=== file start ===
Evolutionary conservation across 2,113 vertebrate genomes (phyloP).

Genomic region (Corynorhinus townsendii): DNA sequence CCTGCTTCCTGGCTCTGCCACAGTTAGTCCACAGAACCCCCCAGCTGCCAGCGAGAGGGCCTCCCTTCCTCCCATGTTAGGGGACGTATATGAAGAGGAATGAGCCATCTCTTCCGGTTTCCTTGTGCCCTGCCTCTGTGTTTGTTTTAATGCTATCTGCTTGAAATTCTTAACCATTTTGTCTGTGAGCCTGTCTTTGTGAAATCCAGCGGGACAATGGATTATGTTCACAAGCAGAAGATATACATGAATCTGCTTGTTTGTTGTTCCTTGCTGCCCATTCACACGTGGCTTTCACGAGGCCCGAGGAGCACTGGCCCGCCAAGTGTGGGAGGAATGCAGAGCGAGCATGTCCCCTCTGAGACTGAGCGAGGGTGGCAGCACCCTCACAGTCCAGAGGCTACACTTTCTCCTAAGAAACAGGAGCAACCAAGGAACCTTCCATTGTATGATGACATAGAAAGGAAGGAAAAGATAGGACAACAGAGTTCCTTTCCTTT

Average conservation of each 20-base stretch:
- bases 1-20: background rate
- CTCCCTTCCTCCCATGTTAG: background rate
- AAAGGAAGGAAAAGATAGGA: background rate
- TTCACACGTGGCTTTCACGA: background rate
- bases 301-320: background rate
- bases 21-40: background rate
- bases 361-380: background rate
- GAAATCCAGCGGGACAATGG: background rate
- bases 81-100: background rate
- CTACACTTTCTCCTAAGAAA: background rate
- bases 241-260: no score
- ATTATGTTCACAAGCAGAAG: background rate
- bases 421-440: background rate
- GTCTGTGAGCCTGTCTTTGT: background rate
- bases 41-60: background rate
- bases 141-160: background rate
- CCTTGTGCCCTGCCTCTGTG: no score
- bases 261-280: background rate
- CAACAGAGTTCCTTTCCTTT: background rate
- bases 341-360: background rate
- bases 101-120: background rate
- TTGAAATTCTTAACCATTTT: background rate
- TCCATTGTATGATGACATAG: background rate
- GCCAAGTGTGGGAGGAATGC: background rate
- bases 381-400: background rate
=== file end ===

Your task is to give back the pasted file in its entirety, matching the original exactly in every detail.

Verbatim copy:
Evolutionary conservation across 2,113 vertebrate genomes (phyloP).

Genomic region (Corynorhinus townsendii): DNA sequence CCTGCTTCCTGGCTCTGCCACAGTTAGTCCACAGAACCCCCCAGCTGCCAGCGAGAGGGCCTCCCTTCCTCCCATGTTAGGGGACGTATATGAAGAGGAATGAGCCATCTCTTCCGGTTTCCTTGTGCCCTGCCTCTGTGTTTGTTTTAATGCTATCTGCTTGAAATTCTTAACCATTTTGTCTGTGAGCCTGTCTTTGTGAAATCCAGCGGGACAATGGATTATGTTCACAAGCAGAAGATATACATGAATCTGCTTGTTTGTTGTTCCTTGCTGCCCATTCACACGTGGCTTTCACGAGGCCCGAGGAGCACTGGCCCGCCAAGTGTGGGAGGAATGCAGAGCGAGCATGTCCCCTCTGAGACTGAGCGAGGGTGGCAGCACCCTCACAGTCCAGAGGCTACACTTTCTCCTAAGAAACAGGAGCAACCAAGGAACCTTCCATTGTATGATGACATAGAAAGGAAGGAAAAGATAGGACAACAGAGTTCCTTTCCTTT

Average conservation of each 20-base stretch:
- bases 1-20: background rate
- CTCCCTTCCTCCCATGTTAG: background rate
- AAAGGAAGGAAAAGATAGGA: background rate
- TTCACACGTGGCTTTCACGA: background rate
- bases 301-320: background rate
- bases 21-40: background rate
- bases 361-380: background rate
- GAAATCCAGCGGGACAATGG: background rate
- bases 81-100: background rate
- CTACACTTTCTCCTAAGAAA: background rate
- bases 241-260: no score
- ATTATGTTCACAAGCAGAAG: background rate
- bases 421-440: background rate
- GTCTGTGAGCCTGTCTTTGT: background rate
- bases 41-60: background rate
- bases 141-160: background rate
- CCTTGTGCCCTGCCTCTGTG: no score
- bases 261-280: background rate
- CAACAGAGTTCCTTTCCTTT: background rate
- bases 341-360: background rate
- bases 101-120: background rate
- TTGAAATTCTTAACCATTTT: background rate
- TCCATTGTATGATGACATAG: background rate
- GCCAAGTGTGGGAGGAATGC: background rate
- bases 381-400: background rate